Well the holidays are pretty much upon us at last here in the Linux blogosphere, and there’s nowhere left to hide. The next two weeks or so promise little more than a blur of forced social occasions and too-large meals, punctuated only — for the luckier ones among us — by occasional respite down at the Broken Windows Lounge.
Perhaps that’s why Linux bloggers seized with such glee upon the good old-fashioned mystery that came up recently — delivered in the nick of time, as if on cue.
“Why is the Number of Linux Distros Declining?” is the question posed over at Datamation, and it’s just the distraction so many FOSS fans have been needing.
“Until about 2011, the number of active distributions slowly increased by a few each year,” wrote author Bruce Byfield. “By contrast, the last three years have seen a 12 percent decline — a decrease too high to be likely to be coincidence.
“So what’s happening?” Byfield wondered.
It would be difficult to imagine a more thought-provoking question with which to spend the Northern hemisphere’s shortest days.
‘There Are Too Many Distros’
“That’s an easy question,” began blogger Robert Pogson. “There are too many distros.”
After all, “if a fanatic like me can enjoy life having sampled only a dozen distros, why have any more?” Pogson explained. “If someone has a concept different from the dozen or so most common distros, that concept can likely be demonstrated by documenting the tweaks and package-lists and, perhaps, some code.”
Trying to compete with some 40,000 package repositories like Debian’s, however, is “just silly,” he said.
“No startup can compete with such a distro,” Pogson asserted. “Why try? Just use it to do what you want and tell the world about it.”
‘I Don’t Distro-Hop Anymore’
The major existing distros are doing a good job, so “we don’t need so many derivative works,” Google+ blogger Kevin O’Brien agreed.
“I know I don’t ‘distro-hop’ anymore, and my focus is on using my computer to get work done,” O’Brien added.
“If my apps run fine every day, that is all that I need,” he said. “Right now I am sticking with Ubuntu LTS 14.04, and probably will until 2016.”
‘The More Distros, the Better’
It stands to reason that “as distros get better, there will be less reasons to roll your own,” concurred Linux Rants blogger Mike Stone.
“I think the modern Linux distros cover the bases of a larger portion of the Linux-using crowd, so fewer and fewer people are starting their own distribution to compensate for something that the others aren’t satisfying,” he explained. “Add to that the fact that corporations are more heavily involved in the development of Linux now than they ever have been, and they’re going to focus their resources.”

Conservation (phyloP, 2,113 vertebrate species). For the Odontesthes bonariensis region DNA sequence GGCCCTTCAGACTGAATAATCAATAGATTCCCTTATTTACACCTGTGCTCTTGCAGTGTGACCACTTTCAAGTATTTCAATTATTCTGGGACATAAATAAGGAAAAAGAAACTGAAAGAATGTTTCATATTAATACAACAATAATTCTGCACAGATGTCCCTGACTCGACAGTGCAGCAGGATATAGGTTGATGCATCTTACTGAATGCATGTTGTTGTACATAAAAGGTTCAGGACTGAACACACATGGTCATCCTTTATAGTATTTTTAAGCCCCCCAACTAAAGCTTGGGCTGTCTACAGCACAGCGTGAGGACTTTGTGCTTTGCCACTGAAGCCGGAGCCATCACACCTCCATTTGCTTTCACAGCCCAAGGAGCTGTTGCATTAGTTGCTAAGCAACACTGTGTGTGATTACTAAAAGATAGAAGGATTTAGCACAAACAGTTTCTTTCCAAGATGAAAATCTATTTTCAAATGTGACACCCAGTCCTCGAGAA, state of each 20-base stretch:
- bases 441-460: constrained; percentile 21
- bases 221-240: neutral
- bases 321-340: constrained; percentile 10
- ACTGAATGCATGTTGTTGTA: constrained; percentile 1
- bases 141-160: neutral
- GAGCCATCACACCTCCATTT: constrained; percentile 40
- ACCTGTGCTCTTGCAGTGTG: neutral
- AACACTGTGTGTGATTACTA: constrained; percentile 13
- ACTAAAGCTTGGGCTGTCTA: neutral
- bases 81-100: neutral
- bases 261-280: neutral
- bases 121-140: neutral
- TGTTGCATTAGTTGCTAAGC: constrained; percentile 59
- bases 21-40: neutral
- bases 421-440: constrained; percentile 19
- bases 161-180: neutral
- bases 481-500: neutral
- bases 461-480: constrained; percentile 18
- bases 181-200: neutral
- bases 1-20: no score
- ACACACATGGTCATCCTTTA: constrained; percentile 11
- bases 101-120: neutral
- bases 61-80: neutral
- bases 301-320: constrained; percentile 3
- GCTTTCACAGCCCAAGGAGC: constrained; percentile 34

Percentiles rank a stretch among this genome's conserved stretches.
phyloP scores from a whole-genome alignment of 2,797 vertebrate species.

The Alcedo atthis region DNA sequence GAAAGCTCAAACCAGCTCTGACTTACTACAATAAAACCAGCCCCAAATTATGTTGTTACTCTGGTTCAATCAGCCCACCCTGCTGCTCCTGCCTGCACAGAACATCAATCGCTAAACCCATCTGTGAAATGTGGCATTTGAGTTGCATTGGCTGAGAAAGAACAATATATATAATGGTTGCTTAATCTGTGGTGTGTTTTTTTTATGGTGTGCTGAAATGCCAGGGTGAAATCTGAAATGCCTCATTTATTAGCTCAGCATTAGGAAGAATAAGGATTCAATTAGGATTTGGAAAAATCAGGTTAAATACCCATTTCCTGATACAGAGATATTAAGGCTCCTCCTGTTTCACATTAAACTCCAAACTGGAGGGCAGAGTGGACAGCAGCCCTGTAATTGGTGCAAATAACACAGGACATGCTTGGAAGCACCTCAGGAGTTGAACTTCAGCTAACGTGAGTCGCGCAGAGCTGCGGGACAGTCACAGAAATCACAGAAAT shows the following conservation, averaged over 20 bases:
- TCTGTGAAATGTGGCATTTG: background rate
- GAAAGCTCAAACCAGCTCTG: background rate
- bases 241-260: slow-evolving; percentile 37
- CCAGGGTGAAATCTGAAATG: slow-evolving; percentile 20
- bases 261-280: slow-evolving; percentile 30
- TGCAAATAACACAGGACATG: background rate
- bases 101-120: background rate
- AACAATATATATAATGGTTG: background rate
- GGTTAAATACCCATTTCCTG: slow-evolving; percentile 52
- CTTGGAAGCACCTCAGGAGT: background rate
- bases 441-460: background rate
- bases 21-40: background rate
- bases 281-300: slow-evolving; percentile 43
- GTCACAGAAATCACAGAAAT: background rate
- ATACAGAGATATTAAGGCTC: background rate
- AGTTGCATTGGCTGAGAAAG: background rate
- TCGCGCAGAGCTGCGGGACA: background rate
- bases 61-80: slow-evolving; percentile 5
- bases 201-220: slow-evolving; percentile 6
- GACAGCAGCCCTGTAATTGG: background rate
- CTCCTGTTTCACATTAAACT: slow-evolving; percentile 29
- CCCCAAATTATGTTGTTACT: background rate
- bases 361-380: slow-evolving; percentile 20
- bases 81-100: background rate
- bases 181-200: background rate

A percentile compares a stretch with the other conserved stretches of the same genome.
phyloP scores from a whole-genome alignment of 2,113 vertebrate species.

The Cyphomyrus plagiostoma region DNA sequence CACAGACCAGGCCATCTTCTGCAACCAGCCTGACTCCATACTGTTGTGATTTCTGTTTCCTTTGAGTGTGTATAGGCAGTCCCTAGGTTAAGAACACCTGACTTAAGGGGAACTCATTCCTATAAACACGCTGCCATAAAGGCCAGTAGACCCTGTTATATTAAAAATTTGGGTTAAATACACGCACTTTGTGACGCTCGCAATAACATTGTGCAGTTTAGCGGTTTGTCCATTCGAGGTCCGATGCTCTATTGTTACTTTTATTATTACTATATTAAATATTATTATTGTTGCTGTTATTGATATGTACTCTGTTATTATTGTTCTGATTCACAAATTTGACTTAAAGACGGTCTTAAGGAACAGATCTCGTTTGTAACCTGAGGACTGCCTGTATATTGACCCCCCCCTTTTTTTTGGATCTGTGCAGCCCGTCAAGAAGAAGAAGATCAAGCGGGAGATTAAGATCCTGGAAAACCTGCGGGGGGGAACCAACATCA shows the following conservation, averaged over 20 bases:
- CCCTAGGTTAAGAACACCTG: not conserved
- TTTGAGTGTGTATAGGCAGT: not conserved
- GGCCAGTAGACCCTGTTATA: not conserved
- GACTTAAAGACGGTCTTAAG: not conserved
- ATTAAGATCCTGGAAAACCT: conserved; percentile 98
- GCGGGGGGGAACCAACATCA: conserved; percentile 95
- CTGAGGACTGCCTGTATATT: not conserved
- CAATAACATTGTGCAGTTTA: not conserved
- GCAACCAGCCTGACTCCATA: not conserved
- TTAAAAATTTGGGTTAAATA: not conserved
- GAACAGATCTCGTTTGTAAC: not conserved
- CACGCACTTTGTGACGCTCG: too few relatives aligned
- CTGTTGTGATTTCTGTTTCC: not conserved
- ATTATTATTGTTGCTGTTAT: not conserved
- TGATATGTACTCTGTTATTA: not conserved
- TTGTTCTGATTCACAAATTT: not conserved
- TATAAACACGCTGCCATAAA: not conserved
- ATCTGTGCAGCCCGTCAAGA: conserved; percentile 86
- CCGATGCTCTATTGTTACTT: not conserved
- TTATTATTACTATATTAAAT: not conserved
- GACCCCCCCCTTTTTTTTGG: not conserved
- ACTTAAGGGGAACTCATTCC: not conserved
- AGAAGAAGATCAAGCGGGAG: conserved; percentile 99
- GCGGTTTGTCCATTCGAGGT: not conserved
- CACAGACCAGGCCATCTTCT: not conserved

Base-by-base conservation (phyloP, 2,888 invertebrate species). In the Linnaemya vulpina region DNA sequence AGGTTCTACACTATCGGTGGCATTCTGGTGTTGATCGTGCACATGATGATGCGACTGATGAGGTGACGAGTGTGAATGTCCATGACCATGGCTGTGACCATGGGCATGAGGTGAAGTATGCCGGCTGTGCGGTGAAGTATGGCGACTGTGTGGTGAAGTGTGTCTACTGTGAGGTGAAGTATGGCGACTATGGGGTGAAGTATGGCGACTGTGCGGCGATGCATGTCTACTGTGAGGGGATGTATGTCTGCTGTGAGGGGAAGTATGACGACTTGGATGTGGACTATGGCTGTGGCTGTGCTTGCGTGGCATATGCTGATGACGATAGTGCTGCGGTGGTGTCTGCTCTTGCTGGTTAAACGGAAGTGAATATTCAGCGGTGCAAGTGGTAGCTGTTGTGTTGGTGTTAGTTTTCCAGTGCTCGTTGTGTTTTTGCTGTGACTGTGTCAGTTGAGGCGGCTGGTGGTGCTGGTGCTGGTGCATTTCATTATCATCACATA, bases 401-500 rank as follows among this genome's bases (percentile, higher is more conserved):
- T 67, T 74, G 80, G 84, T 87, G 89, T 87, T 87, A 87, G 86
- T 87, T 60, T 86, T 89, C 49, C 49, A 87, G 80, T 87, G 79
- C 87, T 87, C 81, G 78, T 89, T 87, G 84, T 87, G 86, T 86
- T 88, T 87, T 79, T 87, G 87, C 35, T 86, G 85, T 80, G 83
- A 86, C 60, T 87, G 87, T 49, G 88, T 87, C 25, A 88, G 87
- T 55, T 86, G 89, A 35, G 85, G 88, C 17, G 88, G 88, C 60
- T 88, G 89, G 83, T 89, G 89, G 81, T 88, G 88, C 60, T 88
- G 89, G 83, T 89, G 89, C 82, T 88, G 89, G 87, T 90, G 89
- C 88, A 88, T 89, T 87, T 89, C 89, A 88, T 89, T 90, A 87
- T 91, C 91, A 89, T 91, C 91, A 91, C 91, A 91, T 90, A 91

So, the decline isn’t necessarily a bad thing, as it only points to the strength of the current offerings, he asserted.
At the same time, “I do think there are some negative consequences as well,” Stone added. “Variation in the distros is a way that Linux grows and evolves, and with a narrower field, we’re seeing less opportunity to put new ideas out there. In my mind, the more distros, the better — hopefully the trend reverses soon.”
‘I Hope Some Diversity Survives’
Indeed, “the era of novelty and experimentation is over,” Google+ blogger Gonzalo Velasco C. told Linux Girl.
“Linux is 20+ years old and got professional,” he noted. “There is always room for experimentation, but the top 20 are here since more than a decade ago.
“Godspeed GNU/Linux,” he added. “I hope some diversity survives — especially distros without Systemd; on the other hand, some standards are reached through consensus.”
A Question of Package Managers
There are two trends at work here, suggested consultant and Slashdot blogger Gerhard Mack.
First, “there are fewer reasons to start a new distro,” he said. “The basic nuts and bolts are mostly done, installation is pretty easy across most distros, and it’s not difficult on most hardware to get a working system without having to resort to using the command line.”
The second thing is that “we are seeing a reduction of distros with inferior package managers,” Mack suggested. “It is clear that .deb-based distros had fewer losses and ended up with a larger overall share.”
Survival of the Fittest
It’s like survival of the fittest, suggested consultant Rodolfo Saenz, who is certified in Linux, IBM Tivoli Storage Manager and Microsoft Active Directory.
“I prefer to see a strong Linux with less distros,” Saenz added. “Too many distros dilutes development efforts and can confuse potential future users.”
Fewer distros, on the other hand, “focuses development efforts into the stronger distros and also attracts new potential users with clear choices for their needs,” he said.
All About the Money
Google+ blogger Alessandro Ebersol also saw survival of the fittest at play, but he took a darker view.
“Linux is a big game now, with billions of dollars of profit, and it’s the best thing since sliced bread,” Ebersol began. “But corporations are taking control, and slowly but systematically, community distros are being killed.”
It’s difficult for community distros to keep pace with the ever-changing field, and cash is a necessity, he conceded.
Still, “Linux is slowly becoming just like BSD, where companies use and abuse it and give very little in return,” Ebersol said. “It saddens me, but GNU/Linux’s best days were 10 years ago, circa 2002 to 2004. Now, it’s the survival of the fittest — and of course, the ones with more money will prevail.”
‘Fewer Devs Care’
SoylentNews blogger hairyfeet focused on today’s altered computing landscape.
“The reason there are fewer distros is simple: With everybody moving to the Google Playwall of Android, and Windows 10 looking to be the next XP, fewer devs care,” hairyfeet said.
“Why should they?” he went on. “The desktop wars are over, MSFT won, and the mobile wars are gonna be proprietary Google, proprietary Apple and proprietary MSFT. The money is in apps and services, and with a slow economy, there just isn’t time for pulling a Taco Bell and rerolling yet another distro.
“For the few that care about Linux desktops you have Ubuntu, Mint and Cent, and that is plenty,” hairyfeet said.